The tiny Brick Lane venue is full to the rafters with people clamoring for space to see the hottest new band to come out of Taiwan. No Party For Cao Dong's strength lies in a Smashing Pumpkins-esque grip of the loud-quiet dynamic, jazz-y math rock verses, and Bloc Party-esque guitar licks. Seeking translation from Chinese for most of the songs bar the one English one they play, we’re told by a Chinese fan in the crowd that their heartfelt, honest lyrics about the hardships of class immobility in Taiwan - in an era of comparatively little opportunity for young people compared to their parents’ generation - are truly resonating with thousands of Chinese and Taiwanese young people. It’s a rebellious thread through some of their songs and fits with angst-y instrumentation and an injection of Grohl-esque conviction on the vocals. One of the most convincing guitar bands we hear all festival.

                                             Photo: Andy Von Pip

The Homesick

There's sheer joy in seeing Dutch band The Homesick deliver their eclectic post-punk influenced guitar music. Pounding basslines, Neu-esque rhythms, jangly lead guitar arpeggios, explosive hacks of rhythm guitar, and life-affirming drum fills - they've got it all. Stage antics are kept ot a minimum as they let the music do the work. Co-frontmen Jaap van der Velde and Elias Elgersma's ability to switch who gets the limelight on any given track is a dynamic feature of theirs each vocalist is equally compelling. The track that gets us most every time is the hit lo-fi anthem 'The Best Thing About Being Young Is Falling In Love With Jesus'; a blatant mock at the doctrine of Christianity that was surrounding them growing up in northern Friesland, taken from debut album Youth Hunt. 

After the set, we catch a few words with the band and they tell us they're expanding their sound. The second album they tell us is lot more Beach Boys and Animal Collective influenced stuff but they don't offer much more infor than that for now. Big things to come we suspect.

                                              Photo: Andy Von Pip

Average Sex

Tim Burgess is a big champion of London indie pop five-piece Average Sex and has them on his stage shortly after his set at Tim Peaks. Lead singer Laetitia Bocquet is one of the most enigmatic on the UK indie scene right now and will surge ahead knowing they've absolutely slayed their opportunity here as they begin to take on the festival circuit all summer.

                                             Photo: Andy Von Pip


Phobophobes' debut album Miniature World is a perennial spin on the Gigwise stereo so it's with immense gratitude we hear its tracks such as 'Child Star', 'No Flavour' and 'Where Is My Owner?' live at Sound City on its opening day. They mix in new material, too, that were not that familiar with; but, throughout, the haunting psychedelic melodies, hell-for-leather drum playing, heart-wrenching and, occasionally, dark-humoured lyricism is brilliant. The six, piece, led by poet, artist and baritone singer Jamie Taylor, are, ultimately delivering one of the truly great rock n' roll shows around at the moment. Don't sleep on these. A Youth-produced second album in the works, too.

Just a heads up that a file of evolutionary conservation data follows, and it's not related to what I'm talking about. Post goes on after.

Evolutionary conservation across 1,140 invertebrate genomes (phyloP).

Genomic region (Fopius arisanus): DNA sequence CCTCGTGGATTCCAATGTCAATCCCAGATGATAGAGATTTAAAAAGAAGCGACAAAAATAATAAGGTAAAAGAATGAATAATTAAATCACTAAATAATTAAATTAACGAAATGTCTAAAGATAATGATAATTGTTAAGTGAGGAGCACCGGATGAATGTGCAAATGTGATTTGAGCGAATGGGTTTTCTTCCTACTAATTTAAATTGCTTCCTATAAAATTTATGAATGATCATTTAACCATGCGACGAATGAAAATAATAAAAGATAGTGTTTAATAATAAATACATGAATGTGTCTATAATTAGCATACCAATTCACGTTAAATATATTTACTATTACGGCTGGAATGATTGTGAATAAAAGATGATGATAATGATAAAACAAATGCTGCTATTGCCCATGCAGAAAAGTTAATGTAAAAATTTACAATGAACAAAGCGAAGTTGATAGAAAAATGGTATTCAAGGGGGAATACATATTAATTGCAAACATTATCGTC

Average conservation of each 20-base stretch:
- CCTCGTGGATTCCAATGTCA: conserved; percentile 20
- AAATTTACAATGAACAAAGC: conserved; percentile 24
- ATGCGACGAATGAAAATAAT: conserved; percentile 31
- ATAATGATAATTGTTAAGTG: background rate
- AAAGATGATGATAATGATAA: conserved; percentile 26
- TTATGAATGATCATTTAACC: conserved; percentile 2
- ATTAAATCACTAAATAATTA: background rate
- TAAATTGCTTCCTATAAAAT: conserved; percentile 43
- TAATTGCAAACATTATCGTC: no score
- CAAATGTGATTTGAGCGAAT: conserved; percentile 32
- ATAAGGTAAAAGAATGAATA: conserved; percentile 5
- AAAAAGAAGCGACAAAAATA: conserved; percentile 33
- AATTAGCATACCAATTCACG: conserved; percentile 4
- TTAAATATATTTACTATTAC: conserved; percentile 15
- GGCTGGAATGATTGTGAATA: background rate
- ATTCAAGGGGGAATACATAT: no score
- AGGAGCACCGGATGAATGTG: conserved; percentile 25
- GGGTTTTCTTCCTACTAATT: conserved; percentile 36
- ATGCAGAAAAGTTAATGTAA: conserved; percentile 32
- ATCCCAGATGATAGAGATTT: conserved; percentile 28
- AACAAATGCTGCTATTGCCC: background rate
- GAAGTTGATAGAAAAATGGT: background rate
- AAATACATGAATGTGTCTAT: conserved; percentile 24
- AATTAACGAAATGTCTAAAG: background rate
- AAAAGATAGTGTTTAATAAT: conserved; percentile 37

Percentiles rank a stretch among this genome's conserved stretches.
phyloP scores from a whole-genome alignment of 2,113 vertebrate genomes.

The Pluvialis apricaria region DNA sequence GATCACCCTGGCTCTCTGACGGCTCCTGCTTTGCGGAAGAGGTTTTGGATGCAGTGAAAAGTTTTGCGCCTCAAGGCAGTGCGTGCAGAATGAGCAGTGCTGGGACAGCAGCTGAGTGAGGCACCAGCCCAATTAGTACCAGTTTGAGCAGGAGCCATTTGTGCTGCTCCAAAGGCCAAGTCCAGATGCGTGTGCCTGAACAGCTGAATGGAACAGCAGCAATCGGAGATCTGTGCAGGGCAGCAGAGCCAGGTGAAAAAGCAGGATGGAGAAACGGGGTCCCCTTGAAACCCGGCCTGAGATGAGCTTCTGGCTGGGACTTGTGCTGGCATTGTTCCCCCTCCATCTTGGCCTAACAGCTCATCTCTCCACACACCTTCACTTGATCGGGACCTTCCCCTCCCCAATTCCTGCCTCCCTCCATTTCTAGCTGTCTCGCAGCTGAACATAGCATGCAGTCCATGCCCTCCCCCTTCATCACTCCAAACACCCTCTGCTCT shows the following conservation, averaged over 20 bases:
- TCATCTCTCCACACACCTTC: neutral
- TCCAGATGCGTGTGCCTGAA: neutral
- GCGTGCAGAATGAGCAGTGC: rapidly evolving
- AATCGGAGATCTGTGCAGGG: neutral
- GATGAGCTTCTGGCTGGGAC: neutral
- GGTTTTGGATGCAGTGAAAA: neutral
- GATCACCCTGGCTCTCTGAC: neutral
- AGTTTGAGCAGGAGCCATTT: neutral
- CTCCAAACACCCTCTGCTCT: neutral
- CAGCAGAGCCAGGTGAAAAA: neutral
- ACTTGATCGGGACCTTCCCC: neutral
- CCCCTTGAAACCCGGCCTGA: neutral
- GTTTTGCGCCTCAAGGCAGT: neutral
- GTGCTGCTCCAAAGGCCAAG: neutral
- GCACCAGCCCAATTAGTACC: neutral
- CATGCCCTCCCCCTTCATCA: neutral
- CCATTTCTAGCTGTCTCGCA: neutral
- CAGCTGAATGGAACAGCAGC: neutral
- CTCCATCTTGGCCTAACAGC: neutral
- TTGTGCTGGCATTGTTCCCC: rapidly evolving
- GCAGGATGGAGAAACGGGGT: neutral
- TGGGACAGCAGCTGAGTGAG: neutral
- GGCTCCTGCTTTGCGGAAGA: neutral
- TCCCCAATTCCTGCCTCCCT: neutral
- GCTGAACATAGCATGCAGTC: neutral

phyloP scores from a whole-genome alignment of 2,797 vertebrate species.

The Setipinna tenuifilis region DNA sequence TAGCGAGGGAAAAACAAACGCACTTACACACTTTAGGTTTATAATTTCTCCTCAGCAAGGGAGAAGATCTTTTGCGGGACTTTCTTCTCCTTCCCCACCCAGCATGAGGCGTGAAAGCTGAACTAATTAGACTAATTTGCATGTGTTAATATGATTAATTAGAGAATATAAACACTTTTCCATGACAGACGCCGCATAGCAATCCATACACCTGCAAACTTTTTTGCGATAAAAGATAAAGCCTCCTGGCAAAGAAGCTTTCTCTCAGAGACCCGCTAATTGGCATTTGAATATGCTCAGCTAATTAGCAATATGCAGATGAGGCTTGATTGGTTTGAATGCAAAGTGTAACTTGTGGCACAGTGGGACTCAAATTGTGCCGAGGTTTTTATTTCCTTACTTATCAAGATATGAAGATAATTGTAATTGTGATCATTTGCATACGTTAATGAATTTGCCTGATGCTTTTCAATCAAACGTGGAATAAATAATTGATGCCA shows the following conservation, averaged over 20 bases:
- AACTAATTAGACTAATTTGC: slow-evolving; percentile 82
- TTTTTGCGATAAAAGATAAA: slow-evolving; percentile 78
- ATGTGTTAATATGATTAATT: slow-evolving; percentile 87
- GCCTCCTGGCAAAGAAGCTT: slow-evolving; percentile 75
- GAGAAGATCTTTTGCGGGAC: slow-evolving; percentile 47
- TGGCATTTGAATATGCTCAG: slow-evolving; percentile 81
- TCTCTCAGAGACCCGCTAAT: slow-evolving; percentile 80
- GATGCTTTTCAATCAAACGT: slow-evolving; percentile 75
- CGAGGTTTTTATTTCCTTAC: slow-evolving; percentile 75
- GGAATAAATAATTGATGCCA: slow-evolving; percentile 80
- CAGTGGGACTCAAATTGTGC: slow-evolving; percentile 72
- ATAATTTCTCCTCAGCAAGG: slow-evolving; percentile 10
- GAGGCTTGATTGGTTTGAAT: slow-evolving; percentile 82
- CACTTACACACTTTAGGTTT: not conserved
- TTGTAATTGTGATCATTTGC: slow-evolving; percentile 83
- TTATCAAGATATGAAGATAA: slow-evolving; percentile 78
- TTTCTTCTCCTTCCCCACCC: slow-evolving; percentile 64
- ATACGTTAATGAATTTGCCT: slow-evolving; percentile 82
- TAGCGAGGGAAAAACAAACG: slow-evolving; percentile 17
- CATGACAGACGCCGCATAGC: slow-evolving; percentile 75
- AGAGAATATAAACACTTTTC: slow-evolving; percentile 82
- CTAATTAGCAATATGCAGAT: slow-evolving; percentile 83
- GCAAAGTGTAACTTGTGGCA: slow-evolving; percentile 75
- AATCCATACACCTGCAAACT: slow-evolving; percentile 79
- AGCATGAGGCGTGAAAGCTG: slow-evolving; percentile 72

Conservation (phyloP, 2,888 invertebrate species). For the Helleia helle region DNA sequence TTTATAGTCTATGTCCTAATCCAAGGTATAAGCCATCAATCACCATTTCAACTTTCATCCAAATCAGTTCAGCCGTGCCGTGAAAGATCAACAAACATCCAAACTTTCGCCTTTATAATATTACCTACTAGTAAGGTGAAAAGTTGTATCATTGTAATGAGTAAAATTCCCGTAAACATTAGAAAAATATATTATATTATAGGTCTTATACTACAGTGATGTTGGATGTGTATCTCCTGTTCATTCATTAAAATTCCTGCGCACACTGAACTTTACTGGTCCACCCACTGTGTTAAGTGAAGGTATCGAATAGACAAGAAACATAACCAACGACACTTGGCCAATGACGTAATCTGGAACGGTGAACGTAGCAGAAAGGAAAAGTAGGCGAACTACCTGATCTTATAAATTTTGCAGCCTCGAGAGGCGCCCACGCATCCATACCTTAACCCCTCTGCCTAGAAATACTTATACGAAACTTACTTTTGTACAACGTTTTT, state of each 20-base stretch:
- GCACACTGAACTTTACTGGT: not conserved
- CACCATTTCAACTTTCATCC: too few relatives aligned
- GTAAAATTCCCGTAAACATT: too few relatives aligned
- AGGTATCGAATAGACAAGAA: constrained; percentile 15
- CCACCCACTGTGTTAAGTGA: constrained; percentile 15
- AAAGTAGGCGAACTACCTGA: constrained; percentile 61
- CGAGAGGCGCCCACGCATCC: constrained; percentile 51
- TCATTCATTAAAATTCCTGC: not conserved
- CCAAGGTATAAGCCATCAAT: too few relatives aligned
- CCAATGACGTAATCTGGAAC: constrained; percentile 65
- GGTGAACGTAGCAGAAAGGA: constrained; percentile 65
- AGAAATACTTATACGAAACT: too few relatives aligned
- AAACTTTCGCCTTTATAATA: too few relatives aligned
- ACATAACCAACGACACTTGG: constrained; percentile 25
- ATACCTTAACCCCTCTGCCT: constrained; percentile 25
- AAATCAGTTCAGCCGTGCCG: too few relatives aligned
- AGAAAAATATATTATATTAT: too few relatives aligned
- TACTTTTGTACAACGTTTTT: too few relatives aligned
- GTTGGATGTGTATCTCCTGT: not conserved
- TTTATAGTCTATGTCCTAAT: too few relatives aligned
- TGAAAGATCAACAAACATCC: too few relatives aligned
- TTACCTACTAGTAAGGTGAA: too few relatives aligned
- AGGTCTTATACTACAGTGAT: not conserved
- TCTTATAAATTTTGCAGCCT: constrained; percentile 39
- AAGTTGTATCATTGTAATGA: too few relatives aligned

Photo: Tomas Adam


Hull punks LIFE are well-placed Saturday (4 May) afternoon New Bird Street stage, getting the crowd fired up ahead of fellow politically charged punk band Shame. Frontman Mez Sanders-Green gives Charlie Steen a run for his money with his stage moves and sonically there's enough might in there to see them rise in the ranks. Strong championing from Steve Lamacq heading there way regularly at the moment, too, which is doing them a lot of good.

                                                Photo: Tomas Adam

Black Futures

Industrial noise punks Black Futures don't skimp on stage antics. The show is a completely nuts affair that's invigorating after scoping out music that takes itself a bit more seriously. Dressed in boiler suits, which are perhaps indicative of a sci-fi nightmare aesthetic they want to create, the band have infectious sing-a-long anthems that have their hardcore fanbase completely enthralled. It's one of those gigs that has us feeling; 'Yes. This is what we are looking for. These are the small back street pockets of raucous entertainment that we come to rock n' roll festivals for'.

                                              Photo: Andy Von Pip

Los Wilds

Black Lips-esque Spanish garage rock band Los Wilds are a formidably entertaining live force, largely thanks to their frontman providing the kind of misbehavior that rock n' roll festival need more of. Stripping off to his kecks and climbing the roof, doing hand stands, it’s a fun manifestation of their highly-charged power-chord, reverb-laden sound.

                                                Photo: Andy Von Pip

Pom Poko

Bella Union-signees from Norway Pom Poko are crafting some of the most inventive indie rock around at the moment and headline the Birdies Live Room. Clever vocal melodies from charismatic, confident lead vocalist Ragnhild combine with arresting, eclectic guitar patterns featuring liberal amounts of harmonics. Unrelenting power from a drummer, whose strong enough technique implies a jazz background, tops it off. The drummer applies it with so much ferocity that it rebels against the conventions set about by any prior education, though, and it's a raw, primal feeling that transpires.

                                               Photo: Tomas Adam


Growing up using Fat White Family's rehearsal space at the Queens Head in Brixton hasn't done Shame any harm over the years. They're still applying that explosive energy and anti-austerity ideology that epitomized the 'Yuppies Out' Brixton punk scene circa 2013. Except, like Fat White Family they're no longer skint reprobates: Serfs Up! And the world's their oyster. They clean up with many major festivals at the moment and the debut album didn't do half badly did it?

                                             Photo: Andy Von Pip


Hope are one of our surprise discoveries after being recommended them by Shortparis who they shared a bill with in Germany. Sure enough Shortparis are true to their word and all pile in to witness this incredibly inventive band at the Baltic Roastery. First impressions are a satanic Sigur Ros mixed with Cocteau Twins - references that fit their monochrome dress sense, analog synths, and creepy reverbs. They've toured with Algiers and Idles on the continent but are still massively underground in the UK. Ones to watch, these.

Photo: Tomas Adam and Andy Von Pip